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Another pottery of an entirely different sort, Fiestaware is making a comeback. This dinnerware, rather heavy, and distinguishable because of its pastel and gaudy colors, was designed in 1936. Its art deco styling, featuring concentric circles and eleven brilliantly colored glazes was produced through 1969. When it was reintroduced in 1986 in new colors, it became popular all over again.
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Its jaunty style and serviceable practicality make it a favorite for everyday use, especially in the form of coffee mugs and breakfast bowls.
I’ve always been attracted to silverware and china that was once used on elegant ocean liners and in fine dining cars on trains. Or those used for setting tables in better hotels. Probably part of a bygone era, institutional silverware from public eating places is collected for many reasons.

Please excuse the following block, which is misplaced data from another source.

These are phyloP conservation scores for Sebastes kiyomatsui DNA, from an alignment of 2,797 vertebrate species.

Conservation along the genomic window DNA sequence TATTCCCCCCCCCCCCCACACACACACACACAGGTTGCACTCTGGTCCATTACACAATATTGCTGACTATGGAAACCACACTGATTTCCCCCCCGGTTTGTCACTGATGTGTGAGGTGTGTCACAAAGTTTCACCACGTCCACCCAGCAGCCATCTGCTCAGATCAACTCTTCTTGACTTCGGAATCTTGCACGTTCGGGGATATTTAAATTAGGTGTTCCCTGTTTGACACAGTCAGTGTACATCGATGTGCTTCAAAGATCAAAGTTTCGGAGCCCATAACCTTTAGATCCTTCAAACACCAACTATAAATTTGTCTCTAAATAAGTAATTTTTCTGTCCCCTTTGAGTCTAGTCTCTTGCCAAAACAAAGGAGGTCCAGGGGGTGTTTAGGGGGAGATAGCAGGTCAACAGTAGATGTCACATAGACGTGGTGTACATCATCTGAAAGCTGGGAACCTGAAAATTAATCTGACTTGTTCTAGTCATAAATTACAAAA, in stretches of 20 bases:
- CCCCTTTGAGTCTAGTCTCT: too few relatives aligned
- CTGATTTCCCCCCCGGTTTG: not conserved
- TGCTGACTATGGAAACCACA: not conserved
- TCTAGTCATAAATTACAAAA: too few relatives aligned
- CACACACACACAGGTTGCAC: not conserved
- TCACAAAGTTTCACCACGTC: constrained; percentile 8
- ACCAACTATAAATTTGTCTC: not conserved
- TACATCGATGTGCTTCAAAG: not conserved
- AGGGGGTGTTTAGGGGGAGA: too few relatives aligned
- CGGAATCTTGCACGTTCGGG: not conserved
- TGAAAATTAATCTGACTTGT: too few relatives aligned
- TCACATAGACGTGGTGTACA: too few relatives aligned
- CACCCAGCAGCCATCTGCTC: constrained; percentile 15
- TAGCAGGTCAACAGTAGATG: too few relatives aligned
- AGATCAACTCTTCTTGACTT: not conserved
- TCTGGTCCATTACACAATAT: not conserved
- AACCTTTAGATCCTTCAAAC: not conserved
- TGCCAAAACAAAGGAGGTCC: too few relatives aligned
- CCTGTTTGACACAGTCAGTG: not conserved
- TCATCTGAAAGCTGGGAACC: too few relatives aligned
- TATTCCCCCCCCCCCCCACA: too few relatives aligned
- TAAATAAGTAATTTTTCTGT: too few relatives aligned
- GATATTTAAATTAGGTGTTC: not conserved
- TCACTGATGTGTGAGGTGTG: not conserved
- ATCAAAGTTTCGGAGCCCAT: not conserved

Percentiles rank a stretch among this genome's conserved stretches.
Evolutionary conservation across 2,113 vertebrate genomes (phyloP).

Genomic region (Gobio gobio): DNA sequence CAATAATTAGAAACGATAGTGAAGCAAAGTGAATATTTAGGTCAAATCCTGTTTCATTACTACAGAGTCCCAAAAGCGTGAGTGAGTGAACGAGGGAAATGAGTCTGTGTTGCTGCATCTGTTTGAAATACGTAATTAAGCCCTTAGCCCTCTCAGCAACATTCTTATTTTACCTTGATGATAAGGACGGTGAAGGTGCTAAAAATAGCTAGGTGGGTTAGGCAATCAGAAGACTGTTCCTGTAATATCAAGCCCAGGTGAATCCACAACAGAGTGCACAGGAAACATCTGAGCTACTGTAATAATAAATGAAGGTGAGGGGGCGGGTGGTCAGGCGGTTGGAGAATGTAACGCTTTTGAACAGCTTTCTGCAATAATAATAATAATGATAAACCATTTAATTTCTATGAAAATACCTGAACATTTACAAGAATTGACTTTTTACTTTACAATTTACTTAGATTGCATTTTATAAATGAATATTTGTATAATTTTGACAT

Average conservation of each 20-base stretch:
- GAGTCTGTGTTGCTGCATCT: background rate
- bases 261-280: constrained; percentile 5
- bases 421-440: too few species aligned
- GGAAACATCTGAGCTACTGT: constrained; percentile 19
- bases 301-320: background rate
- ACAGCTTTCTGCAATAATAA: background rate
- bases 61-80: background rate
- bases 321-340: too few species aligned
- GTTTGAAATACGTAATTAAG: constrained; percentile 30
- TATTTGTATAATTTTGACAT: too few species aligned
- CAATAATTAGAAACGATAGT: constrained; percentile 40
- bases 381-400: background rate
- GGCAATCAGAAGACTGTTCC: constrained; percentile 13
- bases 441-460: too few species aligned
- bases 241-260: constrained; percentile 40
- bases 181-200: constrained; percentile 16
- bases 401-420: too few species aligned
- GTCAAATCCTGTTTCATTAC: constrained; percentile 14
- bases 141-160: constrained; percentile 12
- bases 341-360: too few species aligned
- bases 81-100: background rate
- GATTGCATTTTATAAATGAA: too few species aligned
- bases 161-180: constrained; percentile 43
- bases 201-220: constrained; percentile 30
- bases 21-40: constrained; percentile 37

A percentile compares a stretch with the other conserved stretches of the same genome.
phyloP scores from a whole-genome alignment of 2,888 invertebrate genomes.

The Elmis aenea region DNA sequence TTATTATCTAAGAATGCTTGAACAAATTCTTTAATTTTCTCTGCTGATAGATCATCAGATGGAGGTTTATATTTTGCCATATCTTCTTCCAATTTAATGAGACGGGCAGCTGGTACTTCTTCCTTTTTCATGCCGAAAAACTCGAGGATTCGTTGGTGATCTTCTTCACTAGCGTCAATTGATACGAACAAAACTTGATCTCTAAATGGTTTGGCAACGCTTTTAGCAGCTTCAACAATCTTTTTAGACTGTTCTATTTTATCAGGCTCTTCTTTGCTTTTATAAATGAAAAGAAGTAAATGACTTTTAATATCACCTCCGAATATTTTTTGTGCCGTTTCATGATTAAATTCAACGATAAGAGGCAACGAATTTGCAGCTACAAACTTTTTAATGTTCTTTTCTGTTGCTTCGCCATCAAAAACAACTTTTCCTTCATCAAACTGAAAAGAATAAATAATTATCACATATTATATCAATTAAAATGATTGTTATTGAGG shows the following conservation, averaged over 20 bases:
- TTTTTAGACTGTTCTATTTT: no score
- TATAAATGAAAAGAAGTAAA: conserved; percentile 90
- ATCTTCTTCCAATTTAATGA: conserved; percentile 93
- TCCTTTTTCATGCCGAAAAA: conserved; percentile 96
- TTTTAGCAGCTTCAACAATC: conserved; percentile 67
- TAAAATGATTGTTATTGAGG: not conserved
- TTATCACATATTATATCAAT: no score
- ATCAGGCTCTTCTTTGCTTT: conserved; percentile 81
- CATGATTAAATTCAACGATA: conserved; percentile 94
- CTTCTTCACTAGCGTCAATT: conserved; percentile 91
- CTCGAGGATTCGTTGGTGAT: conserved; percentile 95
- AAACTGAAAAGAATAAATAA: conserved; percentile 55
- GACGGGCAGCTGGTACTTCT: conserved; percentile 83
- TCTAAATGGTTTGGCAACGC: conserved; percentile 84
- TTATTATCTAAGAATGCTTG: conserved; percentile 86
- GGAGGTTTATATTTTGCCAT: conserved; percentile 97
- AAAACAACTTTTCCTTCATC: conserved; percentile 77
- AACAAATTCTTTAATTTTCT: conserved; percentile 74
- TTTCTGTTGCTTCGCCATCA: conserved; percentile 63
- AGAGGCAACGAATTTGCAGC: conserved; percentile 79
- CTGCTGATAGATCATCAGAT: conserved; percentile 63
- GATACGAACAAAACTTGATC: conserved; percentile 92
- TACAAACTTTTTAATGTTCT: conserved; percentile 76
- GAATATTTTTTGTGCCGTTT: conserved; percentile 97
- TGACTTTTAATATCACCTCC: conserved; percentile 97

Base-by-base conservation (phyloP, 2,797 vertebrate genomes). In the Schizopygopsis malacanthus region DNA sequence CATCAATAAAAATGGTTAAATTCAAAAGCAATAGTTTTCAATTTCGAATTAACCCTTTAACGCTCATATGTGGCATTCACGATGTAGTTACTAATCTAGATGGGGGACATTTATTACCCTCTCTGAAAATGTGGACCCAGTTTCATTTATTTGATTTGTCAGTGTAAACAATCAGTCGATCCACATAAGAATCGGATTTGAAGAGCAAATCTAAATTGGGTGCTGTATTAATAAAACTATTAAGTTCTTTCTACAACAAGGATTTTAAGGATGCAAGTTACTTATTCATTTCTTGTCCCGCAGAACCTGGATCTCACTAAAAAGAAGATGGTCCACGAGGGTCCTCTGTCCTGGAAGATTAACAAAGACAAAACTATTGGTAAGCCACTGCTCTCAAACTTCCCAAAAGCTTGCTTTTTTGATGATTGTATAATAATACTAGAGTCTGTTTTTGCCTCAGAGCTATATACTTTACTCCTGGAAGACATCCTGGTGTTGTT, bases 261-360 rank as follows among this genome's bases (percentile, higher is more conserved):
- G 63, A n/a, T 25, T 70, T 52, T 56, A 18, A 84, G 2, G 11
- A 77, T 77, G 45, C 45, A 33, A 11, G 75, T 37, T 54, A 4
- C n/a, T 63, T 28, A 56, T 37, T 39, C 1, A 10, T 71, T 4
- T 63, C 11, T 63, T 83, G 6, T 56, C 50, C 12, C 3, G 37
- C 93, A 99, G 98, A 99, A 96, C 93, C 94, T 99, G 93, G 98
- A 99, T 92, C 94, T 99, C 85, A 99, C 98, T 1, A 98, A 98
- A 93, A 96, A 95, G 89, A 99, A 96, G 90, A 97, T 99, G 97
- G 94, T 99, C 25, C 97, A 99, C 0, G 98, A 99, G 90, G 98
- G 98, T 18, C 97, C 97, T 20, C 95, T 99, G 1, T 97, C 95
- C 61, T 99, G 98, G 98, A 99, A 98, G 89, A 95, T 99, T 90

Nostalgia for more refined times is one. Quality is another part of their appeal, as is their simple, traditional design.
How It Was Made
According to a source at Reed and Barton, Corp. Commercial flatware, the kind found in better hotels, was made by electroplating a heavy coat of pure silver on a white nickel silver base. This produced flatware that could withstand constant use without losing its shine or shape.
The large-size sturdy silverware is great for everyday use and perfect for setting an interesting table, which, in my opinion, deems it worthy of owning.
While the silver-plating process was invented in England in 1742, American silversmiths perfected the technique in the 1840s. In the mid-nineteenth century silver-plated flatware became an excellent step up from inexpensive tin and was not as expensive as silverware. The upwardly mobile middle class embraced it with enthusiasm.
The railroad dining cars and grand hotels exposed people to a wonderful variety of specially made pieces that were designed in the style of the times.